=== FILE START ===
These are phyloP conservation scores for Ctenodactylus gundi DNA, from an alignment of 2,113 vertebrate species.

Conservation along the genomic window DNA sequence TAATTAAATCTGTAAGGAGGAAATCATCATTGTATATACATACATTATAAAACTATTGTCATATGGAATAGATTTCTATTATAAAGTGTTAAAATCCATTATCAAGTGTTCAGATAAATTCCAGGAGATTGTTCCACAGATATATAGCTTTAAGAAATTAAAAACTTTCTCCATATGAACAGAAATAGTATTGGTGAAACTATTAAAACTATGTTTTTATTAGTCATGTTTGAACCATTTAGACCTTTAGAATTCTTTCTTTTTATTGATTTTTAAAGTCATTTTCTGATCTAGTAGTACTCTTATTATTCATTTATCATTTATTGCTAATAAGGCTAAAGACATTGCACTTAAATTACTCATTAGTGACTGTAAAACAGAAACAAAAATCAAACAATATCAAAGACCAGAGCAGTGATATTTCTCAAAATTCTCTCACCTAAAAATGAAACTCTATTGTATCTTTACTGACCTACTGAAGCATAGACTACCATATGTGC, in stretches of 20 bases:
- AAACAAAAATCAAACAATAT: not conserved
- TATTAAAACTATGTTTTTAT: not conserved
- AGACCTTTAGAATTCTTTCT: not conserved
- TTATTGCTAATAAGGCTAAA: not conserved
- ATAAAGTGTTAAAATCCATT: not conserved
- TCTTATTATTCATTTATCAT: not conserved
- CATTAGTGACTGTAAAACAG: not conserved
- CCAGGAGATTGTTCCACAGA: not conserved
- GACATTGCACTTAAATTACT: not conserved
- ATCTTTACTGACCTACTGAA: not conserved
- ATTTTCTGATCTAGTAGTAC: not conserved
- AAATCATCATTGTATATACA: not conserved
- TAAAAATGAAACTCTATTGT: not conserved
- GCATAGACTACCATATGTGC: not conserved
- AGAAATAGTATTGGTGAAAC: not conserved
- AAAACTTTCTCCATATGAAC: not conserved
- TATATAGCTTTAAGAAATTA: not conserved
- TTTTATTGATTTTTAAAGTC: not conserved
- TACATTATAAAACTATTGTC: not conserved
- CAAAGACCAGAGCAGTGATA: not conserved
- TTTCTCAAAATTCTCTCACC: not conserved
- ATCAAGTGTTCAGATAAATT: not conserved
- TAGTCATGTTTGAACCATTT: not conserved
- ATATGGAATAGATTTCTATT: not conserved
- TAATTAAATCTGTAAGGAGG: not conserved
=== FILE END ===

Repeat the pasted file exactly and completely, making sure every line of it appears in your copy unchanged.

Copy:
These are phyloP conservation scores for Ctenodactylus gundi DNA, from an alignment of 2,113 vertebrate species.

Conservation along the genomic window DNA sequence TAATTAAATCTGTAAGGAGGAAATCATCATTGTATATACATACATTATAAAACTATTGTCATATGGAATAGATTTCTATTATAAAGTGTTAAAATCCATTATCAAGTGTTCAGATAAATTCCAGGAGATTGTTCCACAGATATATAGCTTTAAGAAATTAAAAACTTTCTCCATATGAACAGAAATAGTATTGGTGAAACTATTAAAACTATGTTTTTATTAGTCATGTTTGAACCATTTAGACCTTTAGAATTCTTTCTTTTTATTGATTTTTAAAGTCATTTTCTGATCTAGTAGTACTCTTATTATTCATTTATCATTTATTGCTAATAAGGCTAAAGACATTGCACTTAAATTACTCATTAGTGACTGTAAAACAGAAACAAAAATCAAACAATATCAAAGACCAGAGCAGTGATATTTCTCAAAATTCTCTCACCTAAAAATGAAACTCTATTGTATCTTTACTGACCTACTGAAGCATAGACTACCATATGTGC, in stretches of 20 bases:
- AAACAAAAATCAAACAATAT: not conserved
- TATTAAAACTATGTTTTTAT: not conserved
- AGACCTTTAGAATTCTTTCT: not conserved
- TTATTGCTAATAAGGCTAAA: not conserved
- ATAAAGTGTTAAAATCCATT: not conserved
- TCTTATTATTCATTTATCAT: not conserved
- CATTAGTGACTGTAAAACAG: not conserved
- CCAGGAGATTGTTCCACAGA: not conserved
- GACATTGCACTTAAATTACT: not conserved
- ATCTTTACTGACCTACTGAA: not conserved
- ATTTTCTGATCTAGTAGTAC: not conserved
- AAATCATCATTGTATATACA: not conserved
- TAAAAATGAAACTCTATTGT: not conserved
- GCATAGACTACCATATGTGC: not conserved
- AGAAATAGTATTGGTGAAAC: not conserved
- AAAACTTTCTCCATATGAAC: not conserved
- TATATAGCTTTAAGAAATTA: not conserved
- TTTTATTGATTTTTAAAGTC: not conserved
- TACATTATAAAACTATTGTC: not conserved
- CAAAGACCAGAGCAGTGATA: not conserved
- TTTCTCAAAATTCTCTCACC: not conserved
- ATCAAGTGTTCAGATAAATT: not conserved
- TAGTCATGTTTGAACCATTT: not conserved
- ATATGGAATAGATTTCTATT: not conserved
- TAATTAAATCTGTAAGGAGG: not conserved